10 Ways to Engage with the Bible this Summer

10 Ways to Engage with the Bible this Summer

In my experience, most Christians I talk to wish that they read the Bible more. In the words of Scripture we find comfort in the character of God and hope in his plans for his people. The beloved collect by Thomas Cranmer asks that God would make us attentive to the words of Scripture, that we may “hear them, read, mark, learn, and inwardly digest them.” In this season you can start a new habit of engaging with Bible and find the blessing that comes from feasting on God’s word.

Here are ten ideas for starting a new practice of engagement with the Bible:

Make a plan. How, when, and where will you read the Bible? It could be that you are going to read your trusty print copy in a cozy chair after you make coffee. Or you are going to listen to the Daily Office readings in a podcast while you drive to work.  Or you are going to read from a Bible app on your phone while you wait for your kids to be released from summer camp.

Get a new Bible. Reading a translation that is new to you or laid out in a different way will allow you to see things with fresh eyes. Try a Chronological Bible or a Reader’s Bible, without verses and chapters, or one that pairs different biblical genres in daily readings. With a few exceptions, the best Bible is the one that you will love reading regularly.

Read the Bible aloud to a loved one. Read Scripture to your family before a meal or a spouse at bed time or a friend who you regularly meet for prayer. Solitary Scripture reading is a pretty unusual habit in the history of the Church. Everything we read in the Bible was initially intended to be read aloud in community. Reading the Bible together creates new pathways for a shared spiritual life.

Have the Bible read to you. Find an audio Bible narrator that you like and listen to the Bible. This could be in a free app like Bible Gateway, the Dwell App, which offers more features, an audio Bible borrowed from the library, or a podcast like the ESV: Daily Office Lectionary or the 1 Year Daily Audio Bible. And then let them read to you. You may want to follow along on the page or just listen.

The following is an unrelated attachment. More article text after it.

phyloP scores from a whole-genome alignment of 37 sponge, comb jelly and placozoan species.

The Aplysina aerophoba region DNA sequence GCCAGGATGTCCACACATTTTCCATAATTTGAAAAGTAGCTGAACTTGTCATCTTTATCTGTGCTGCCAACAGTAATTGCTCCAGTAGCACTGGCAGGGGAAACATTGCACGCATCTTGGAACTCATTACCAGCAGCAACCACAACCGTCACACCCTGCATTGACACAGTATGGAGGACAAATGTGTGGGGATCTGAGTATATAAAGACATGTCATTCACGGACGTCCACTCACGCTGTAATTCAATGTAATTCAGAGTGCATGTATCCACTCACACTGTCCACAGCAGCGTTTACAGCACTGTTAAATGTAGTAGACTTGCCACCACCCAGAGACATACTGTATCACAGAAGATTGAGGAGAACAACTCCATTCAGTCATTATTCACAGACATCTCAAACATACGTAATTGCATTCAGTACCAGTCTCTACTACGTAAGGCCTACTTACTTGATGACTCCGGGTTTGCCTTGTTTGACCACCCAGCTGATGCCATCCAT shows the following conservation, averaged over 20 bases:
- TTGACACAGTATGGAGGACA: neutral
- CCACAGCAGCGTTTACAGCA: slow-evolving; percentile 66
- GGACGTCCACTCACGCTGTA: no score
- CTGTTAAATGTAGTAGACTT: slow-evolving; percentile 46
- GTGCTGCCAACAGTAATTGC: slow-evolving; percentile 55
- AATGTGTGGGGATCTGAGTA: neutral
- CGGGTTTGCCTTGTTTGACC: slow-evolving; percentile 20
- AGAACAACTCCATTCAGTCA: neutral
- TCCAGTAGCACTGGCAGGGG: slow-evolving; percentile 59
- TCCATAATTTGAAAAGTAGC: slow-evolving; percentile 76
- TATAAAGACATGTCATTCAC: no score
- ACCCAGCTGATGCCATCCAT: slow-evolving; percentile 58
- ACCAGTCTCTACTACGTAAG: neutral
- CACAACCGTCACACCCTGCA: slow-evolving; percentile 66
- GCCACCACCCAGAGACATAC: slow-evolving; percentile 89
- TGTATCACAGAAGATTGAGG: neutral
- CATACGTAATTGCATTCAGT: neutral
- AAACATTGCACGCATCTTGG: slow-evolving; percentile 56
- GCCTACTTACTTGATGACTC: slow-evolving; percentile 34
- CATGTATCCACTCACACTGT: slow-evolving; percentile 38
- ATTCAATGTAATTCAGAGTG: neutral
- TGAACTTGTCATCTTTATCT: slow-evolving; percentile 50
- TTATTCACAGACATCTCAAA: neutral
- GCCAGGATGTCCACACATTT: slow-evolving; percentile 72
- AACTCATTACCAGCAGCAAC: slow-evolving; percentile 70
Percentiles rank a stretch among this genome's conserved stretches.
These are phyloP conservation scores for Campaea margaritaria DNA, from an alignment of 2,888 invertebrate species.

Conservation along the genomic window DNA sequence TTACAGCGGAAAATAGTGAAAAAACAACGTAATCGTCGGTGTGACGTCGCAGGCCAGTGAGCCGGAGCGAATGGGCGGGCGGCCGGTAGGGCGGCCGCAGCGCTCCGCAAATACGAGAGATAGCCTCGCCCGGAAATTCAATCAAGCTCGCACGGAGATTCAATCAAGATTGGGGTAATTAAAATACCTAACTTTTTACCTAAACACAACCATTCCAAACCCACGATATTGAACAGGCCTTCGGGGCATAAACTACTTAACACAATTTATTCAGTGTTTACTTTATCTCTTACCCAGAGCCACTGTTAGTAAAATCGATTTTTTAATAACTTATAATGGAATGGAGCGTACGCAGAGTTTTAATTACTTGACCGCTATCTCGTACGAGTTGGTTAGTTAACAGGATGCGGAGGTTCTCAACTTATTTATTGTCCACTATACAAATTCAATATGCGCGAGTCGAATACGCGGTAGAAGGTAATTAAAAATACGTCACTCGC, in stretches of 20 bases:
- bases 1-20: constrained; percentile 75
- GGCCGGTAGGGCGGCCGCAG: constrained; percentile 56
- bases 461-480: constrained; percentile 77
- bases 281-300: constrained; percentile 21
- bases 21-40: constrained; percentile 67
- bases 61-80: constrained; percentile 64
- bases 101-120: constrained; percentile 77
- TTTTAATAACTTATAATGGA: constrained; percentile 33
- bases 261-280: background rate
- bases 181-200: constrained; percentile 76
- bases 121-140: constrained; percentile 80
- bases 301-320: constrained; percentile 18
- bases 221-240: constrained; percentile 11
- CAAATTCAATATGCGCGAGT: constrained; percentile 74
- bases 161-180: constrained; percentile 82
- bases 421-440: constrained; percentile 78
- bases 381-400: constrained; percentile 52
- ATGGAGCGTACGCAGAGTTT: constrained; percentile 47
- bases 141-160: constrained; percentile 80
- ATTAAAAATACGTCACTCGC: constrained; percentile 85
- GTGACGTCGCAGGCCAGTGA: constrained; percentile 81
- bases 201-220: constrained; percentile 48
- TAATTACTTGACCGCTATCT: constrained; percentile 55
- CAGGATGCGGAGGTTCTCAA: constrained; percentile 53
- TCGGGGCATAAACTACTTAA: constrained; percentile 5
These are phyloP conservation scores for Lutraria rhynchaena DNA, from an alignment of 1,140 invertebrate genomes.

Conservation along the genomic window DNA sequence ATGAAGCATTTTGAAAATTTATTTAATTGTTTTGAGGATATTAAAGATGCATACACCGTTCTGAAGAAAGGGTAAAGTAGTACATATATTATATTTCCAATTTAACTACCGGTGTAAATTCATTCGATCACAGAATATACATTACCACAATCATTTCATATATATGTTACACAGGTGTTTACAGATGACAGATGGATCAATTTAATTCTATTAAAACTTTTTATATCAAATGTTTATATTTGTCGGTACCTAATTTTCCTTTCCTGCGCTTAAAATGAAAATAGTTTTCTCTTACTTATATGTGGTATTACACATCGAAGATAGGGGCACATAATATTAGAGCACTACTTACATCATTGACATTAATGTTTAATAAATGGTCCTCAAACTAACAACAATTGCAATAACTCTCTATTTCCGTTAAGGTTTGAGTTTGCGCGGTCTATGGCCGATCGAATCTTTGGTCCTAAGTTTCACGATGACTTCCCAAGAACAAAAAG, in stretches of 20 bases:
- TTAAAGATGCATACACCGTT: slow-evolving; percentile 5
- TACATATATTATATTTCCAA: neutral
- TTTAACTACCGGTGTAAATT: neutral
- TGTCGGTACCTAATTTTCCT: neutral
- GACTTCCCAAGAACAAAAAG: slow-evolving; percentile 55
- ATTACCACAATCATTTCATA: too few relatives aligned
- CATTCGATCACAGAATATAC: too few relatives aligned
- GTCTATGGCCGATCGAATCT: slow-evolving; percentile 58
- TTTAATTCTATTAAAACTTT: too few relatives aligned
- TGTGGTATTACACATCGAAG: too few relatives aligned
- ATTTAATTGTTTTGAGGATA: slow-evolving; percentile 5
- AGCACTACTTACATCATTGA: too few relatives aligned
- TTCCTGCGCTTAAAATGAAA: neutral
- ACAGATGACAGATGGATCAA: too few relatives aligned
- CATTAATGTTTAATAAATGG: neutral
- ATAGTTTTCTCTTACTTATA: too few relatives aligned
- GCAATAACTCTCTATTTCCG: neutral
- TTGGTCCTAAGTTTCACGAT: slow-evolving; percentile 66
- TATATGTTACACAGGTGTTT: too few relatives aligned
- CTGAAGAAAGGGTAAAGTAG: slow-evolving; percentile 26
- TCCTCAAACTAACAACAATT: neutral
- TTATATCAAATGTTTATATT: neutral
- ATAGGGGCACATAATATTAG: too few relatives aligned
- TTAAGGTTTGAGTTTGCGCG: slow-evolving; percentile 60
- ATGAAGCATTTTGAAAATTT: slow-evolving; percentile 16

Watch a film version that is a word for word narrative of a Gospel. During Holy Week my son and I watched a film version of the Gospel of Mark. We talked about ways that the movie Jesus seemed similar to the way he imagined him and ways that he was different. And it piqued our curiosity to look at Scripture and read the story of Jesus again.

Listen to Scripture in song. My kids love the Scripture memory songs from Seeds Family Worship and the Bible verses actually stick in my head too. There are other Scripture song projects for adults like this one by Matt Papa. And beautiful Psalm projects like this one by Poor Bishop Hooper. Songs are a perfect way to meditate on Scripture.

Get a study guide or a Bible reference book to bring more depth to your reading. I frequently write down questions about what I am I reading in the Bible. Maybe it’s an unusual phrase or a reference to a place or custom that I don’t know about. Buying a small study guide like the individual book studies of the Old Testament and New Testament for Everyone or a Bible Dictionary can help you study Scripture with greater understanding.

Read a whole book at a time. Sometimes we read the Bible in such small sections that we miss the big picture. It might be difficult to read a book like Job in one sitting but if you have 20 minutes you could read the book of Ephesians. Take a look at this chart to see how long it might take to read each book. The Bible Project offers a great video overview of each book the Bible that will help you recognize the themes and structure of each book as you read.

Memorize it. When I was a kid in Sunday school I memorized Bible verses for prizes and bragging rights. But as an adult I find memorizing scripture to be a powerful way of meditating on God’s words throughout the day. You can simply write a verse down on a notecard and review it when you have a few spare moments — stoplights work for me. Or try a fancy Bible memory app. I’ve been using the Verses app lately, which is mostly good and only occasionally frustrating.

Follow the Daily Office Lectionary. The Daily Office is the Anglican daily fixed hour cycle of prayer and Bible reading that is available in print, app, and podcast. You can also join Kolby on Facebook at 8 am on Tuesday mornings for Morning Prayer. With the Daily office you never have plan for what to read or pray, you are never pray alone, and it is tested by generations of followers of Jesus.